There is no room for clutter in the bedroom. Your bedroom should only contain items that help you prepare for the day, clothes etc and items to help you unwind at the end of the day. This sacred space is crucial to your well-being and attitude.
Get started and take a look around your bedroom. Discard or relocate the items that don’t belong in this room. Bring in items that you love to look at to help you to unwind and become restful. When you are finished clearing your clutter and reorganizing, paint the walls a new color and enjoy in your new-found refuge!
What Our Clients Say:
” I love my new space! It is the best present I have received in 20 years. Thank you- you are incredible.”
Peri Ness, Encinitas
“Kathi was indispensable. She changed the whole feel of my home and I’m not afraid to come home anymore. I knew I wanted to change but didn’t know how to start. She gave us the jump-start and the direction we needed. She rocks!”
Tiffany Taylor, yoga instructor”
The era of the three piece suit is over for the time being, except perhaps in the fields of banking and high finance. Tuxedos are also in less demand, and are readily available to rent for occasions that demand black tie attire.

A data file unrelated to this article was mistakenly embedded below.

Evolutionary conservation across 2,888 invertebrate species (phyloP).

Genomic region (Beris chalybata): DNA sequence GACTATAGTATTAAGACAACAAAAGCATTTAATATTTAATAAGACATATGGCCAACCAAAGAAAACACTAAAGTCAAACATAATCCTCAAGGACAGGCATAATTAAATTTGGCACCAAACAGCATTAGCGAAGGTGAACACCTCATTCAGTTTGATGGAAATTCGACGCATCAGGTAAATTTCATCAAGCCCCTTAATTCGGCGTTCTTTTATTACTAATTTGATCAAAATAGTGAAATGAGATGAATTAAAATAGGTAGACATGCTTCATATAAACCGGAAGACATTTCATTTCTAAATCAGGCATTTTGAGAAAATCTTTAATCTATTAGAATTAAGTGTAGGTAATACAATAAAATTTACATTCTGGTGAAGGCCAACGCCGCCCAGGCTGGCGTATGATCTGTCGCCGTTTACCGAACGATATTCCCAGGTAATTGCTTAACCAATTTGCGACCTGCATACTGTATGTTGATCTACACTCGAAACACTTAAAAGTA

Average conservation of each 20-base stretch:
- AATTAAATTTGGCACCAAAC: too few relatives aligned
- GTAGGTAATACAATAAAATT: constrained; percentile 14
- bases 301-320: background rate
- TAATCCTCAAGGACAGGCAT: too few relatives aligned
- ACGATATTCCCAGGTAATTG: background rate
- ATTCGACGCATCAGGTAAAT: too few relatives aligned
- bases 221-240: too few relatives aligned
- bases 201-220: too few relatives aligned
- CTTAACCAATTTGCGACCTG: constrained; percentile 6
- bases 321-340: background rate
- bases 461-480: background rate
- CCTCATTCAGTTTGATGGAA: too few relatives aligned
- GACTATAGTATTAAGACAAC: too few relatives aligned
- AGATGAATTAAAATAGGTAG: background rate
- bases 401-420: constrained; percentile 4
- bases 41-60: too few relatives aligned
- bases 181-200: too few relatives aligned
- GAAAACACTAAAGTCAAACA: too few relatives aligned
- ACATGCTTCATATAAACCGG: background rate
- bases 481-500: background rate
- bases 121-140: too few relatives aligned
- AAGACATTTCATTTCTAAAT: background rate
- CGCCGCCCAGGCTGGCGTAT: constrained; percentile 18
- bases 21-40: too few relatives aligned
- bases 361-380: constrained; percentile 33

That being said, at least one nice suit should still be an essential part of your wardrobe, and this is definitely an item worth spending a little extra on. There are several things to consider when buying, so don’t wait until you absolutely have to wear one tomorrow to select a suit.
Pick your basic color. Men with black hair and a pale complexion look striking in black. Blue eyed blonds or redheads look great in navy; dark-eyed men with red or brown hair generally favor brown. Try on several shades and styles to find the color that suits you best.
Look for quality both in the material used and the workmanship involved. The seams should be smooth, and securely sewn. The pants should fit comfortably and fall straight – they should be no shorter than the top of the heel of your shoe in back. The jacket should hang naturally; it shouldn’t bunch or pull when buttoned. An unlined jacket is a good choice for warmer climates, and may often show superior quality; there is no lining to cover up substandard work.
While having a tailor alter an off the rack suit for a perfect fit may add to your initial outlay, the resulting impression is well worth the additional cost. Ask the salesman to recommend a master tailor if possible. Once your suit is perfectly tailored, you can select the rest of your wardrobe.